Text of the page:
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90s Slang You Should Know


[surf] /sɜrf/
a person in a condition of servitude, required to render services to a lord, commonly attached to the lord's land and transferred with it from one owner to another.
a slave.
Origin of serf
1475-85; < Middle French < Latin servus slave
Related forms
serfdom, serfhood, serfage, noun
Can be confused
serf, surf.
1. vassal, villein, peasant. Unabridged
Based on the Random House Dictionary, © Random House, Inc. 2017.
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Examples from the Web for serfdom
Contemporary Examples
Historical Examples
  • In no part of Germany, for instance, at the close of the eighteenth century, was serfdom as yet completely abolished.

  • At the time of the abolition of serfdom in 1861, Russia had hardly any factories.

    The Conquest of Bread Peter Kropotkin
  • My conflict with a moribund group of old adherents of serfdom; their accusation of demagogy.

    The Russian Turmoil Anton Ivanovich Denikin
  • They were free to go, for serfdom was disappearing from most of the European countries.

    Society Henry Kalloch Rowe
  • William Newman was probably so-called because he was a new-comer, or was lately emancipated from serfdom as a “new man.”

    The Annals of Willenhall Frederick William Hackwood
  • All military conquest involves the ancient practices of serfdom.

    Mountain Meditations L. Lind-af-Hageby
  • The lords tried to drag them back into serfdom; they tried to force them by law to take the old wage.

    A Short History of Wales Owen M. Edwards
British Dictionary definitions for serfdom


(esp in medieval Europe) an unfree person, esp one bound to the land. If his lord sold the land, the serf was passed on to the new landlord
Derived Forms
serfdom, serfhood, noun
serflike, adjective
Word Origin
C15: from Old French, from Latin servus a slave; see serve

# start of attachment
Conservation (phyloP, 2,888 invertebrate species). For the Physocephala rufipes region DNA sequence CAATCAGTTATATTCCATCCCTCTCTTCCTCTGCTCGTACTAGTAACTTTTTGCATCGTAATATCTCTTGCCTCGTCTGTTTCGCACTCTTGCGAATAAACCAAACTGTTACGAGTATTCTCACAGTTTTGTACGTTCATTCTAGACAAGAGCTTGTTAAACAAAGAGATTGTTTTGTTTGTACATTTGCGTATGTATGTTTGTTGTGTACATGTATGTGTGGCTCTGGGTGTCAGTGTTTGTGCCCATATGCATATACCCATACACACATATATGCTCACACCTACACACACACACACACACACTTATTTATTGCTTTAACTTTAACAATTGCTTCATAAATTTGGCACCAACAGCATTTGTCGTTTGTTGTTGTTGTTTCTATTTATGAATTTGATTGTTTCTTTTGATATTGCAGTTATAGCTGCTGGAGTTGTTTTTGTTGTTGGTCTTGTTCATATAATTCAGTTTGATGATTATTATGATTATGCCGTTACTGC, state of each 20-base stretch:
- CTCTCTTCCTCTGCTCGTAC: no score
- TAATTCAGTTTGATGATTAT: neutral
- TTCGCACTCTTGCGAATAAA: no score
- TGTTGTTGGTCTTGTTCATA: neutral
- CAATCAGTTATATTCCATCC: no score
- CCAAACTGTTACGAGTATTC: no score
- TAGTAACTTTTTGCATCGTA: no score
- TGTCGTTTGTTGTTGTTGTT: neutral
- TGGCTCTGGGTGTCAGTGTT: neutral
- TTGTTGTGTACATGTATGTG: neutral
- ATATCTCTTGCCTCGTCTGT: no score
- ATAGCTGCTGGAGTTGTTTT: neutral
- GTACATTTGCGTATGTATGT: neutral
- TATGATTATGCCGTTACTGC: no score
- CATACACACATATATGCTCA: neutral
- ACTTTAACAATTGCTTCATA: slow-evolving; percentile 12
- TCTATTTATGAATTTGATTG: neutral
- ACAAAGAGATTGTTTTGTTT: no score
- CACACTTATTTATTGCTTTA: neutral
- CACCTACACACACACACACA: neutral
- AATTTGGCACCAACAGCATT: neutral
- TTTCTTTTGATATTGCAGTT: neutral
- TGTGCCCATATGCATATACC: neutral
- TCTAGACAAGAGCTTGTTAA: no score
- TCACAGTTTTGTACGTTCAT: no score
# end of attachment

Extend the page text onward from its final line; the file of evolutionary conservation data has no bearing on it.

Collins English Dictionary - Complete & Unabridged 2012 Digital Edition
© William Collins Sons & Co. Ltd. 1979, 1986 © HarperCollins
Publishers 1998, 2000, 2003, 2005, 2006, 2007, 2009, 2012
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Word Origin and History for serfdom

1850, from serf + -dom. Earlier in the same sense was serfage (1775).



late 15c., "servant, serving-man, slave," from Old French serf "vassal, servant, slave" (12c.), from Latin servum (nominative servus) "slave" (see serve). Fallen from use in original sense by 18c. Meaning "lowest class of cultivators of the soil in continental European countries" is from 1610s. Use by modern writers with reference to medieval Europeans first recorded 1761 (contemporary Anglo-Latin records used nativus, villanus, or servus).

Online Etymology Dictionary, © 2010 Douglas Harper
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serfdom in Culture

serf definition

Under feudalism, a peasant bound to his lord's land and subject to his lord's will, but entitled to his lord's protection.

The American Heritage® New Dictionary of Cultural Literacy, Third Edition
Copyright © 2005 by Houghton Mifflin Company.
Published by Houghton Mifflin Company. All rights reserved.
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